I explained that we were headed out to put up a new emu-perimeter. John was not convinced. “You don’t know—the foxes will get them. It was a real struggle for us with the baby emus. The foxes would climb fences. It’s a bad, fox year, I’ve lost several newborn lambs this spring.” John set me straight. Did I think a mere fence was going to outwit a fox? Our emus wouldn’t stand a chance—they were dinner. It was a short call after that. John would hear of no other solution but to kidnap and hand-raise. We had to “bring them in.” Anything else was just a feeding program for the foxes.
Hand raising these emus wasn’t quite what we had in mind. We have a very busy spring planned. But was hard to argue with John’s emphatic insistence. He was, after all, the local emu expert.
Baby emus require elevated temperatures for weeks after they hatch. Usually they’re warm and cozy under their dad. My house is hardly what you’d call warm (though I’m proud to say it’s cozy.) So I scrounged around for a heat lamp and scurried into town for a thermometer and a sack of ratite feed.
The feed store only had the adult emu food. The clerk said I could use it for the chicks if I supplemented with finely chopped kale and apples. I’ve done this before, you need to cut it all into teeny tiny pieces. Armed with supplies I headed home to outfit the nursery. It’s a good thing we don’t use that second bathroom. The shower stall is a perfect place to raise birds. Once we’d stabilized the temperatures (to emu temp—about 90 degrees F), we set out to steal the babies.
Mr. Emu was no more friendly, today—until—again— he got his apples. Emus are not smart (Rick’s rolling his eyes, again, at the obvious.) They can be dissuaded from the obligations of parenthood with just a handful of treats. As usual, he stood up, revealing that there are now five baby emus! One was so recently hatched, that he was wobbly and couldn’t stand very well. We quickly started with the apple barrage—distracting Mr. Emu’s attention with goodies as we deftly scooped up four of the chicks, placing them in a deep, cardboard box. Each chick squealed when grabbed and relocated to the carton. With each squeal, Mr. Emu hissed and lowered his head (a sign he may be getting ready to kick.) We decided to leave the new hatchling with his dad for another day. He was too vulnerable and his sibling chicks would literally walk all over him.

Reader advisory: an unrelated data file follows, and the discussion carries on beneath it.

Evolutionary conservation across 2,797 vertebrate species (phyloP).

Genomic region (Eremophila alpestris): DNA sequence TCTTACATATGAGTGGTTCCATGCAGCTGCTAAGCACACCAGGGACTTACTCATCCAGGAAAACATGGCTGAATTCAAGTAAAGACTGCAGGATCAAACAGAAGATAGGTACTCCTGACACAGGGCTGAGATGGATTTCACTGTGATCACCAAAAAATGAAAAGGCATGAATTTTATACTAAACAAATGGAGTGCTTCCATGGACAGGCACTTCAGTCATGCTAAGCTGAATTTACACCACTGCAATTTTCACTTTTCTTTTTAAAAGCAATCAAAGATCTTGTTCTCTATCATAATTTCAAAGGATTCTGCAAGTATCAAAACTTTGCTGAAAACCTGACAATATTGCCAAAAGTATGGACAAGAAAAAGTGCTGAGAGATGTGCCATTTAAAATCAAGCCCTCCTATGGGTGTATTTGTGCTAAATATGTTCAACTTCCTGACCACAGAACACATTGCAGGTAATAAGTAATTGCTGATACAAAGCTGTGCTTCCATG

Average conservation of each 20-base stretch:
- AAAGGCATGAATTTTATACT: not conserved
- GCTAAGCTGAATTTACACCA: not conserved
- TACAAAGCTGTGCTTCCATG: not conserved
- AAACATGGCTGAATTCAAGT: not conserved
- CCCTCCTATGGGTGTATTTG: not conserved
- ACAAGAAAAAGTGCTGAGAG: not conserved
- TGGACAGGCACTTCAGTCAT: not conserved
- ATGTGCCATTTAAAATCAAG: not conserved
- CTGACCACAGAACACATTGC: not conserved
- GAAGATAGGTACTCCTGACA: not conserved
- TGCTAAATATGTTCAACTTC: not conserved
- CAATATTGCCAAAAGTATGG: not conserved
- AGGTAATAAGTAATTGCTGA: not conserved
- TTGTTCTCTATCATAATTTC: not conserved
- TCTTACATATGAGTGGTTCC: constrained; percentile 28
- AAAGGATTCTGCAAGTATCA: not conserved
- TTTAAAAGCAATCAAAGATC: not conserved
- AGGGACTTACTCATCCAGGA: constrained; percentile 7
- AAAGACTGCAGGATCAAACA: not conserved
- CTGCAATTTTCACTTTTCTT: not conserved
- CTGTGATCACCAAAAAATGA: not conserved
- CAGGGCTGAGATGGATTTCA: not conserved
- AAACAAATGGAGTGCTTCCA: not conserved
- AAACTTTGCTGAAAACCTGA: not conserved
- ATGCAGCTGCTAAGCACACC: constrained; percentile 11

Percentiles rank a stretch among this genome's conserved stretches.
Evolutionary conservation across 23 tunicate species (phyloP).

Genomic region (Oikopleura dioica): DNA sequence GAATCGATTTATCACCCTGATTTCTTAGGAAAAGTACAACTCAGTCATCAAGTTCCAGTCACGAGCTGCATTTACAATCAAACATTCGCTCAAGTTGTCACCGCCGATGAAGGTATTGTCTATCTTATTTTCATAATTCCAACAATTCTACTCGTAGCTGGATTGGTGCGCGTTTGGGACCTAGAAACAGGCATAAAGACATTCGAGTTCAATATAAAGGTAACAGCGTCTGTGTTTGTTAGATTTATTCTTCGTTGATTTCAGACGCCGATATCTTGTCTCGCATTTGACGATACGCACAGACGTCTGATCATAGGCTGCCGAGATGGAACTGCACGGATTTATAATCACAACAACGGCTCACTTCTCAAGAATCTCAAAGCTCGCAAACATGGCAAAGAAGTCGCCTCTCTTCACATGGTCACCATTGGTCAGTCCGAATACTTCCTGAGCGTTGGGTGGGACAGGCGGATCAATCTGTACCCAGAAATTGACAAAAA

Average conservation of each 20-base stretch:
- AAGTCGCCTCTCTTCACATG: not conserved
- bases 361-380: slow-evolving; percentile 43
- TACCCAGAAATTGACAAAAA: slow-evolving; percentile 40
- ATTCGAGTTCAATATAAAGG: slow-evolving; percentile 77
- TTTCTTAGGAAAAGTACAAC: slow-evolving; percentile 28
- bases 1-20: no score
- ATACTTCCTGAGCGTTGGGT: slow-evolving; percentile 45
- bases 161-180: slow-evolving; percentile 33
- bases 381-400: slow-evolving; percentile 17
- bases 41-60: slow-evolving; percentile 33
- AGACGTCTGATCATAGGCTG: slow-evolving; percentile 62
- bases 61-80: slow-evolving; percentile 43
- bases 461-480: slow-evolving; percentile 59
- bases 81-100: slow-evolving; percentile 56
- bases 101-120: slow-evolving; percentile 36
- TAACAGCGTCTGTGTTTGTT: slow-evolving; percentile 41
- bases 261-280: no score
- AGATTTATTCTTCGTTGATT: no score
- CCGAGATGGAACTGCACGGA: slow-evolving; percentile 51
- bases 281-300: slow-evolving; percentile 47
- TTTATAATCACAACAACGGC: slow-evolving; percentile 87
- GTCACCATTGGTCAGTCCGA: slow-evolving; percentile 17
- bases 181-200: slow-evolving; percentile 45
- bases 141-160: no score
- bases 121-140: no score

Our box now loaded with our squirming, chirping charges, we slunk back down the hill with Mr. Emu’s babies.
Well, it’s for their own good. Right? Even well armed with the specter of voracious foxes, I feel guilty stealing his family. (Even so, we’ll be back tomorrow for the straggler.) This time, we are determined to save those little emu babies.
Now, safe and warm in the shower, the emus quickly pecked down their first meal. This was a huge relief to me, because sometimes you need to teach little emus to peck and eat. It’s one of the first skills that their dad demonstrates. We were lucky that our charges got some of the fundamentals down, before we made off with them.
Stay tuned for the next thrilling episode of, Operation Emu!